Brightsurf Science News & Current Events

December 15, 2014
Molecular 'hats' allow in vivo activation of disguised signaling peptides
When someone you know is wearing an unfamiliar hat, you might not recognize them.

A taxonomic toolkit ends a century of neglect for a genus of parasitic wasps
Entomologists from the University of Alberta have used a combination of morphometric and molecular techniques to describe the first new North American species of a particularly morphologically-challenging genus of parasitic wasps in over 100 years.

Back to future with Roman architectural concrete
A key discovery to understanding Roman architectural concrete that has stood the test of time and the elements for nearly two thousand years has been made by researchers using beams of X-rays at Berkeley Lab's Advanced Light Source.

Research links soil mineral surfaces to key atmospheric processes
Research by Indiana University scientists finds that soil may be a significant and underappreciated source of nitrous acid, a chemical that plays a pivotal role in atmospheric processes such as the formation of smog and determining the lifetime of greenhouse gases.

Teen use of e-cigarettes growing; Hawaii use rates higher than in mainland
E-cigarette use among teenagers is growing in the US, and Hawaii teens take up e-cigarette use at higher rates than their mainland counterparts, a new study by University of Hawaii Cancer Center researchers has found.

Past global warming similar to today's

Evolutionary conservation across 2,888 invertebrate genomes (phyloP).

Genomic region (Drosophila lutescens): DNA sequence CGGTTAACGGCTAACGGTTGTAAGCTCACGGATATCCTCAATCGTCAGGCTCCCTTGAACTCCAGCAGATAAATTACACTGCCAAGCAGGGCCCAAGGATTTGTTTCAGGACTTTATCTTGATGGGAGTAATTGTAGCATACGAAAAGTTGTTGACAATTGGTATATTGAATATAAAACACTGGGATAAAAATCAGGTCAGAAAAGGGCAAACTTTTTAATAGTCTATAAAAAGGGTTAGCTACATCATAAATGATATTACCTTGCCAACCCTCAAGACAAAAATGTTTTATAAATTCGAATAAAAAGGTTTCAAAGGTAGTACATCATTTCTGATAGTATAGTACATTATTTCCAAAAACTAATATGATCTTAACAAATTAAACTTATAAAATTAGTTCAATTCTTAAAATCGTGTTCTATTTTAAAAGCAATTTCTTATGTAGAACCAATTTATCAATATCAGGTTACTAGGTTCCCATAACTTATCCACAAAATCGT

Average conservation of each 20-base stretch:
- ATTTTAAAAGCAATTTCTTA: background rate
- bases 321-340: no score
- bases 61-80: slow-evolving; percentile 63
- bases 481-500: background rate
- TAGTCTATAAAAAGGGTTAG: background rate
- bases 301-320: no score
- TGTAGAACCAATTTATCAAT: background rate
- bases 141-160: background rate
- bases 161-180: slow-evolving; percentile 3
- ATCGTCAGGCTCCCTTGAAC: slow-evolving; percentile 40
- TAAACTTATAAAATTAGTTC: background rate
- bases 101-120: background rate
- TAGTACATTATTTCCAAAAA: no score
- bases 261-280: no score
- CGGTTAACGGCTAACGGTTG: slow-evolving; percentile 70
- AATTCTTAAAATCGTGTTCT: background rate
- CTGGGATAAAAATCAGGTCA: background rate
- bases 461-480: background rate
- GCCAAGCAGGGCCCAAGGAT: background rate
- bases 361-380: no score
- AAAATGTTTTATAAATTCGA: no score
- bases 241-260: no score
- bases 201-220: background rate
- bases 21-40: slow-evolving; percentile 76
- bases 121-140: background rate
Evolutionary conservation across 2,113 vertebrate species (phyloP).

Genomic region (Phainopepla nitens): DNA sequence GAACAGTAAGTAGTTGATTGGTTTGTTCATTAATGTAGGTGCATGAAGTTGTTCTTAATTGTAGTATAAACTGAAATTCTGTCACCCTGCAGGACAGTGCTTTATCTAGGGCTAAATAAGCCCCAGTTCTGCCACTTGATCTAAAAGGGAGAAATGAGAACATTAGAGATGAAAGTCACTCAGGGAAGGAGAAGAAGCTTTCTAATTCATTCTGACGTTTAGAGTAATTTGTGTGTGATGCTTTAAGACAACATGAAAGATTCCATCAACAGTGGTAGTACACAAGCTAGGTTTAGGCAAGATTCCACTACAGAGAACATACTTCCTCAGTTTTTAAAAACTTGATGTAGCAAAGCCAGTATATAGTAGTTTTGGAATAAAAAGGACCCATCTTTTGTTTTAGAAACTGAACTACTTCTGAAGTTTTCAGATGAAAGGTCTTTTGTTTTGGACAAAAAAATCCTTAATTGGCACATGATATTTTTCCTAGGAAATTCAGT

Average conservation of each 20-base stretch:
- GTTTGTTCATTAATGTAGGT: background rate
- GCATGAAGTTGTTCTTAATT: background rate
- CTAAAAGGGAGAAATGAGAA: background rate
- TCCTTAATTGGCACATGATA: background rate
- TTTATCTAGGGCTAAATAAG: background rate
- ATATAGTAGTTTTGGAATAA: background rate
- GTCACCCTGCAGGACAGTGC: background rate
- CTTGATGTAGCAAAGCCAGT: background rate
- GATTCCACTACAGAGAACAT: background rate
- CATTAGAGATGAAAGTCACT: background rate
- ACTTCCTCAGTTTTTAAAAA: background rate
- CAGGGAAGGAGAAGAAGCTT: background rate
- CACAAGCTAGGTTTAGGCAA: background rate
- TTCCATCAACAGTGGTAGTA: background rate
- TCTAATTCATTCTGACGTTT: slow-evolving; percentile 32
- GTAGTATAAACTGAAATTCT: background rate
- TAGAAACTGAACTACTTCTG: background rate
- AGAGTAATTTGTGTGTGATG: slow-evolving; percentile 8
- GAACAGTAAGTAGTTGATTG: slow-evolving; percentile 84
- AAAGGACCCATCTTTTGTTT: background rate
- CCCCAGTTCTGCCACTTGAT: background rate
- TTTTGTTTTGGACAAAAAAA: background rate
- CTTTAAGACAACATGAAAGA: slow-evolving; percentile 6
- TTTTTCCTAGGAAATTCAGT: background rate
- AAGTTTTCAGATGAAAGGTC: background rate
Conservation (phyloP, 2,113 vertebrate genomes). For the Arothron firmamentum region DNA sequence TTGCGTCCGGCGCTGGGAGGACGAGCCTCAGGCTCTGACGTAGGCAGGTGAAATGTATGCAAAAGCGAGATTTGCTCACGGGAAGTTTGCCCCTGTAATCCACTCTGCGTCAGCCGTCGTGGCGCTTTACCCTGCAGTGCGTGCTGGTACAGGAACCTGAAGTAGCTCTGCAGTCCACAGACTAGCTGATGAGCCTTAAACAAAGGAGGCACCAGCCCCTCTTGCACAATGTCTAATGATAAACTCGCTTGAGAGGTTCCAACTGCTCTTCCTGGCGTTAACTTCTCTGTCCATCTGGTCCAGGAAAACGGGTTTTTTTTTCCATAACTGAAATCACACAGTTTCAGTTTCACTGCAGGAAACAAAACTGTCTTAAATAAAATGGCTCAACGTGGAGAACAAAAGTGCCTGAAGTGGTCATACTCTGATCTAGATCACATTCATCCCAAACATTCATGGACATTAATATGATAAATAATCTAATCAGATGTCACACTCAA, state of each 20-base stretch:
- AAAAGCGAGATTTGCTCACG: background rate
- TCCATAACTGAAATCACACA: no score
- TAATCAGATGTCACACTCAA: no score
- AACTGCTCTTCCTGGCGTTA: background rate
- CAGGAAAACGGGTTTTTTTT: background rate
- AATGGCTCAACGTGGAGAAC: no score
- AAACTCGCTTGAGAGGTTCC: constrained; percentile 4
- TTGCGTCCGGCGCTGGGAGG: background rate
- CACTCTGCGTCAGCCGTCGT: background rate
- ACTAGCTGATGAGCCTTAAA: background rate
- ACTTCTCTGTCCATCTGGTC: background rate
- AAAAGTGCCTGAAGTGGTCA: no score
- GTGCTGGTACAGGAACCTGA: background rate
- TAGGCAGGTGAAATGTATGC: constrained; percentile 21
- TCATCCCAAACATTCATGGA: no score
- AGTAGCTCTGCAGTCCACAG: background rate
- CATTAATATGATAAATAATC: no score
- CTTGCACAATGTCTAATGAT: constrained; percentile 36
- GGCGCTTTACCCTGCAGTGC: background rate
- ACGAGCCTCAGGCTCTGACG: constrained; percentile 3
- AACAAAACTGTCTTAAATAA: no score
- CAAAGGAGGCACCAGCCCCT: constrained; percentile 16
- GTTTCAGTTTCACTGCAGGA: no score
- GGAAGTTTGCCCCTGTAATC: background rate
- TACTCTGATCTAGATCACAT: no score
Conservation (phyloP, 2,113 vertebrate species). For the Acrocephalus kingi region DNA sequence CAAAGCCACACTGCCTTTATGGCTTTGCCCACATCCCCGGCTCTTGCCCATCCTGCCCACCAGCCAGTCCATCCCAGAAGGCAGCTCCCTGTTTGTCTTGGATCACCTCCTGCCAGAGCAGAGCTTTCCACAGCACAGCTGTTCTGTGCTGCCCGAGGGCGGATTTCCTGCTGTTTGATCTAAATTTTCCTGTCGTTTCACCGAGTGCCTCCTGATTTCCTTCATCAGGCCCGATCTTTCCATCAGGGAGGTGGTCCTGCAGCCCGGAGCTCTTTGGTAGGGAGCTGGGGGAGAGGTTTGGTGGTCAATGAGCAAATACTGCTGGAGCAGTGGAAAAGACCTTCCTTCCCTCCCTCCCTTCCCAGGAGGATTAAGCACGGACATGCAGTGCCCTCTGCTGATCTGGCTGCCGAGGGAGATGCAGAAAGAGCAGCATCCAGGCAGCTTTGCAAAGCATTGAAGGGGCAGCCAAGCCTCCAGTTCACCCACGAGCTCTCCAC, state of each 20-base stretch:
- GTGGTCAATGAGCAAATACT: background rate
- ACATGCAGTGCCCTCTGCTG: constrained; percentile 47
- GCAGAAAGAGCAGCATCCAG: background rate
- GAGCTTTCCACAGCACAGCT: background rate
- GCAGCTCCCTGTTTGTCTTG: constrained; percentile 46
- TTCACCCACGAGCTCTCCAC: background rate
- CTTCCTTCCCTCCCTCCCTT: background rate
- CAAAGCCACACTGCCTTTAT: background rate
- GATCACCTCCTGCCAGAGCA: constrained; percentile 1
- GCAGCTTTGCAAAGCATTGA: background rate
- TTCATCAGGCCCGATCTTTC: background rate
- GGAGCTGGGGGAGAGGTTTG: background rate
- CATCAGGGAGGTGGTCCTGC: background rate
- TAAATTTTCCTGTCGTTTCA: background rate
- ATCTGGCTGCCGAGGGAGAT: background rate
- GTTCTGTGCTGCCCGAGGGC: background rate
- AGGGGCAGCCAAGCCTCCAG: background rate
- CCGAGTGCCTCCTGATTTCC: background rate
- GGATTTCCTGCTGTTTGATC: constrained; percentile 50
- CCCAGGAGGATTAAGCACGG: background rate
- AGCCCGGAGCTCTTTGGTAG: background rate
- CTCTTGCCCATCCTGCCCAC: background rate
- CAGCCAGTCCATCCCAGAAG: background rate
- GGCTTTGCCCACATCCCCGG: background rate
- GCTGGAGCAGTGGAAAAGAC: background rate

The rate at which carbon emissions warmed Earth's climate almost 56 million years ago resembles modern, human-caused global warming much more than previously believed, but involved two pulses of carbon to the atmosphere, University of Utah researchers and their colleagues found.

If cells can't move ... cancer can't grow
By blocking a widespread enzyme, Centenary researchers have shown they can slow down the movement of cells and potentially stop tumors from spreading and growing.

NASA's Fermi Mission brings deeper focus to thunderstorm gamma-rays
Each day, thunderstorms around the world produce about a thousand quick bursts of gamma rays, some of the highest-energy light naturally found on Earth.

Climate policy pledges are an important step forward but fall short of 2°C
Pledges to reduce emissions in China, Europe and the US provide an important step forward for climate change action, but a more comprehensive effort is needed to stabilize the climate below critical thresholds.

NASA's MAVEN mission identifies links in chain leading to atmospheric loss
Early discoveries by NASA's newest Mars orbiter are starting to reveal key features about the loss of the planet's atmosphere to space over time.